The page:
Brand Focus: Starbucks

Companies Doing GoodViolet Gross

Howard Schultz is one of our idols.  We've read his book, listen to all interviews and shed a happy tear at the rumors about a potential presidential campaign.  He's essentially the male Oprah and can do no wrong. 

Schultz took an every day commodity, turned it into a luxury and created a beacon for the highly caffeinated. What's more impressive is his unwavering commitment to prioritizing people, community and the environment.  Initiatives like comprehensive healthcare benefits for both part- and full-time workers and even a tuition reimbursement for employees who work more than 20 hours are widely celebrated. Although Schultz recently stepped down from his helm at Starbucks, the ethos of Starbucks, to be a responsible corporate citizen, remains constant, as marked by the company's major announcement on Monday.  If you've yet to hear, Starbucks announced it's plans to eliminate plastic straws from its 28,000 stores worldwide by 2020.  We're pretty sure Adrien Grenier's TMZ spotlight was the swing vote. 

Sounds annoying for all you avid iced latte drinkers, right? Luckily, Starbucks created awesome little sippy cups instead which unlike straws, can be recycled.  AMEN!

According to Earth911.com in the United States, we use 500 million drinking straws each day.  Sounds overwhelming but that's only 1.6 straws per person a day.  Starbucks decision to cut out straws could mean a billion fewer plastic straws across it's stores each year.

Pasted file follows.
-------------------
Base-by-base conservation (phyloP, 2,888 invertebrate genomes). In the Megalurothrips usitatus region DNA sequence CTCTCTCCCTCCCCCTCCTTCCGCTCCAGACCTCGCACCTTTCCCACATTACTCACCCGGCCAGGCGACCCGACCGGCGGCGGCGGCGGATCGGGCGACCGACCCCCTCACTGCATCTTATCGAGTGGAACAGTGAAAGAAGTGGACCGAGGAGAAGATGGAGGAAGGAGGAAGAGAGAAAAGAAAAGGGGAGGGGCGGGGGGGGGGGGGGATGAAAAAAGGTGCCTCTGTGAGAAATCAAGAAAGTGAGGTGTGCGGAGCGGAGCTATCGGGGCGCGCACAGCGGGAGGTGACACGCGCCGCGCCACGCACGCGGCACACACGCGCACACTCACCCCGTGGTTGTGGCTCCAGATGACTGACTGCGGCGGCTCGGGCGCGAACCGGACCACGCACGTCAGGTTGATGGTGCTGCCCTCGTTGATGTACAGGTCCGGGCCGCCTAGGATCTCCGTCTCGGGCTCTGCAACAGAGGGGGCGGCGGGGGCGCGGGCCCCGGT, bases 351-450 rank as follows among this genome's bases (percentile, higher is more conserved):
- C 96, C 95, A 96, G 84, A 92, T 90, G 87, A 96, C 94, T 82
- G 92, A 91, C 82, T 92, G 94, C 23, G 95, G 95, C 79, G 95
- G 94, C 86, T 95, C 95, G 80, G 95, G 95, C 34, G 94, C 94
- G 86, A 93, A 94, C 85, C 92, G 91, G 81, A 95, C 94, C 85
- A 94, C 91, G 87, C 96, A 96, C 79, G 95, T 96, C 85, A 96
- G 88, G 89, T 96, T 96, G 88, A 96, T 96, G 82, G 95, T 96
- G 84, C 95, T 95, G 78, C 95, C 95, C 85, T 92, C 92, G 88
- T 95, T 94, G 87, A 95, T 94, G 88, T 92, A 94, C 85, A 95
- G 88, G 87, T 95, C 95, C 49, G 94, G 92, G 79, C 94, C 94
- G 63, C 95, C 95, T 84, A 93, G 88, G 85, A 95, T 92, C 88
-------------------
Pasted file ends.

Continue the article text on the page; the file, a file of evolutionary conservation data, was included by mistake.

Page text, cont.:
We do want to point out that the whole straw cause does have a devil's advocate. Some believe the current solution lies in waste collection and management.  They argue that if Starbucks really believed in the case, they would put their dollars behind that.  We acknowledge waste management is a real issue but we still believe Starbucks is doing the best within their grasp given the major standout fact that straws simply cannot be recycled.  The means those one billion straws contributed by Starbucks are either floating in our waterways when tossed, or if accidentally recycled costing cities millions of dollars to separate them.  Not any more. 

What's the deal with plastic straws anyway? Why can't they be recycled if the cup can be? Weird, we know. A little science lesson for you: straws are made of polypropylene, a highly recyclable - yes, HIGHLY RECYCLABLE - plastic. Unfortunately there are different types if polypropylene and it's hard for recyclers to detect the type, thus straws are rarely accepted.